Why Co-Benefits?

The global transition to renewable sources of energy is in full swing. The renewable energy sector is now attracting substantially greater investment flows than its fossil-based counterpart, with a record investment volume of roughly US$360 billion in 2015. More than anything else, the social and economic opportunities presented by this transformation have spurred the growth of renewable energy generation in many countries. These so-called co-benefits of climate change mitigation include local economic value creation, new employment opportunities, cleaner air, access to affordable energy, and rural development.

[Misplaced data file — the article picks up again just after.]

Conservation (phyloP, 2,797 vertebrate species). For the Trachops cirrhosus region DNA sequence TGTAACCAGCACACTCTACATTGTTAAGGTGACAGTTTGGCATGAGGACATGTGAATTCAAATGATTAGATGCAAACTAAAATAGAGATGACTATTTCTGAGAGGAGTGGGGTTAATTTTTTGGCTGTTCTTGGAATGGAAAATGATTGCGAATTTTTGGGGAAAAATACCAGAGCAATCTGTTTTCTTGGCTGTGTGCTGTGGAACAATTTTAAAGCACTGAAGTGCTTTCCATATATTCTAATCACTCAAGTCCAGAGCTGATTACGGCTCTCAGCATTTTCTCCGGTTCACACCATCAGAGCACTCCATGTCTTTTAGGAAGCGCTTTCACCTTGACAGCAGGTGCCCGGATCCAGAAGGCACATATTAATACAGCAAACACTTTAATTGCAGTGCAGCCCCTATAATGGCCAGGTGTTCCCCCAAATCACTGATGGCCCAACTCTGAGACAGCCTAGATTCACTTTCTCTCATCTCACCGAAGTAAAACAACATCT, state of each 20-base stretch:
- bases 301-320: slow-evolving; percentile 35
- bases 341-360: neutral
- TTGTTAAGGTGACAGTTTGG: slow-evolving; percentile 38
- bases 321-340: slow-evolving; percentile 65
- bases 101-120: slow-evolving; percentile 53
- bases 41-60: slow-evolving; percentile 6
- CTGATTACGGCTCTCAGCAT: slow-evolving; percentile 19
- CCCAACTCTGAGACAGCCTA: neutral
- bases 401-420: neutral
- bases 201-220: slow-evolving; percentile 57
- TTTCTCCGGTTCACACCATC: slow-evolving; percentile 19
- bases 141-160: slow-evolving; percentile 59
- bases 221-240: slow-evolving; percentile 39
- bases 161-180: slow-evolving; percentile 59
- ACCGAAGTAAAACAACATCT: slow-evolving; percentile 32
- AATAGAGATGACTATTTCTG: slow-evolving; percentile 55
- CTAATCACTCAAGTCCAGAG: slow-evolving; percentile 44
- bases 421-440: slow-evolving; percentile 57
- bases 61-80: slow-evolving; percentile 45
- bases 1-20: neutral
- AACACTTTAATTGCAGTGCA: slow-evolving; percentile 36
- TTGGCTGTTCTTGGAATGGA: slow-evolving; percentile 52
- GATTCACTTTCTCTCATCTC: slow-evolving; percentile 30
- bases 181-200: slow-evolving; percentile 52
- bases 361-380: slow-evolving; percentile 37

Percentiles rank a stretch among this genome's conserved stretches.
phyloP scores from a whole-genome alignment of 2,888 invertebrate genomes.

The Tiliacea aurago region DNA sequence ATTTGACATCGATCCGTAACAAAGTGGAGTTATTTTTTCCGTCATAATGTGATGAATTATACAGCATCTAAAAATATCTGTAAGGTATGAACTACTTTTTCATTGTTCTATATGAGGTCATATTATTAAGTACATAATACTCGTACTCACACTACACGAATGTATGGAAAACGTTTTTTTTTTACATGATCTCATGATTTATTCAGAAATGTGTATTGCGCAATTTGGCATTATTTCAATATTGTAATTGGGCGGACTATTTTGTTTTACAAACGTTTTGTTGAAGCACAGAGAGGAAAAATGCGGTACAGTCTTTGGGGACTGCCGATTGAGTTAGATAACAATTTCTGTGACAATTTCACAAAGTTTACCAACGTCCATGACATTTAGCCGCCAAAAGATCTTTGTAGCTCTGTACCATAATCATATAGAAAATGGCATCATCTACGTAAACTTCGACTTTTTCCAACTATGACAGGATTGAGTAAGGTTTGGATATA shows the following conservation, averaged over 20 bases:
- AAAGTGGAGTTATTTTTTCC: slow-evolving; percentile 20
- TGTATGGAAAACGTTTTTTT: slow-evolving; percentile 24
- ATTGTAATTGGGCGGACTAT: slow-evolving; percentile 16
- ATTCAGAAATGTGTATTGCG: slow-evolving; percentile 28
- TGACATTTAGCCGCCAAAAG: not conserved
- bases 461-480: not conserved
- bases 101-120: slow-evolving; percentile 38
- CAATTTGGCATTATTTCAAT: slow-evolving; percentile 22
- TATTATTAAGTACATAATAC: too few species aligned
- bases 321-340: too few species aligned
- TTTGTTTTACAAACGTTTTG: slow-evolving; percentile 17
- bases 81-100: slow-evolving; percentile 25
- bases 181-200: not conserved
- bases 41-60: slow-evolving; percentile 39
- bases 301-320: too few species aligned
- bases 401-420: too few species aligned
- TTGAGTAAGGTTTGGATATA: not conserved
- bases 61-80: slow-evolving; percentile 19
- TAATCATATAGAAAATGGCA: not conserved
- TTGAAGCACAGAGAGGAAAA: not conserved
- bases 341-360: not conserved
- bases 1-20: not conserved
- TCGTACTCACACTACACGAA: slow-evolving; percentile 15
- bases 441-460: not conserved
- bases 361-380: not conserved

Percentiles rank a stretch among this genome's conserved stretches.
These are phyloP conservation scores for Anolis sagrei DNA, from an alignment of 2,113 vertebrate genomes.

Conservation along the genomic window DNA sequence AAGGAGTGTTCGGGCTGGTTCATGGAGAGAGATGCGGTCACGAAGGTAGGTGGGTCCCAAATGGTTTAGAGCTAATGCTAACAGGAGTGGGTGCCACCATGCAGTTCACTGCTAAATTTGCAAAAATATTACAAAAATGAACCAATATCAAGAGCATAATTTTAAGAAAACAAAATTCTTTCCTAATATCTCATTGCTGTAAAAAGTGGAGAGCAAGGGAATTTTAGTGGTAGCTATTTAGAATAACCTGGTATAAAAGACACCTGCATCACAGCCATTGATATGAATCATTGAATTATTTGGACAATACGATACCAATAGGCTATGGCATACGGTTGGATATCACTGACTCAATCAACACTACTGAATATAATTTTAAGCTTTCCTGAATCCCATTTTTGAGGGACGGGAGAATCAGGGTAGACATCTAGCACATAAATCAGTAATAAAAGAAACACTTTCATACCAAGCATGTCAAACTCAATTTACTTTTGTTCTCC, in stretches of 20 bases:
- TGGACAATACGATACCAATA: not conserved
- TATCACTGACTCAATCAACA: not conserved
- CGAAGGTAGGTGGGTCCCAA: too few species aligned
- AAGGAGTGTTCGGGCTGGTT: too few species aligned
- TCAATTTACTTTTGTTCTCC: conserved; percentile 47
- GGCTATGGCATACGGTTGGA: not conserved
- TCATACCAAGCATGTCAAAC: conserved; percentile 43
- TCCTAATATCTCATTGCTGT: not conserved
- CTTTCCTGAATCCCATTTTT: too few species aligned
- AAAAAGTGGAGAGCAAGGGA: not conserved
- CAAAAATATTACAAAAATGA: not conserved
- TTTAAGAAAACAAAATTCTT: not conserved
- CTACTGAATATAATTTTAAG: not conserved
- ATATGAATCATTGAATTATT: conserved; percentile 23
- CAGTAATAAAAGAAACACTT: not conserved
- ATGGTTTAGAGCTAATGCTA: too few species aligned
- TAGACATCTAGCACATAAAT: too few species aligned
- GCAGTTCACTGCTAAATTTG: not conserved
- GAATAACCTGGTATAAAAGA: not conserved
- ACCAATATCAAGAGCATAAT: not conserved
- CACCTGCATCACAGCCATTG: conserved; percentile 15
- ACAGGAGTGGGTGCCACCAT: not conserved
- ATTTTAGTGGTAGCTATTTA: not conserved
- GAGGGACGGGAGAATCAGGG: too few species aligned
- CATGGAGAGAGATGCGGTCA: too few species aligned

Given their capacity to incentivise governments to implement sustainable, climate-friendly energy policies, co-benefits will play an important role in efforts to advance climate change mitigation policies. Thorough and determined action at the local, national, and international levels is needed to ensure that adequate measures to protect the climate are implemented. Consequently, the member states of the United Nation Framework Convention on Climate Change (UNFCCC) have adopted ambitious goals under the Paris Agreement with the aim of changing their development trajectories and ensuring that global warming is limited to well below 2°C above pre-industrial levels. In doing so, they have set the world on a pathway towards sustainable development. In order to achieve this, the parties to the Paris Agreement have adopted so-called Nationally Determined Contributions (NDCs), outlining the climate actions they intend to implement over a five-year period. NDCs link efforts to promote renewable energies with other development targets such as the United Nations sustainable development goals (SDGs).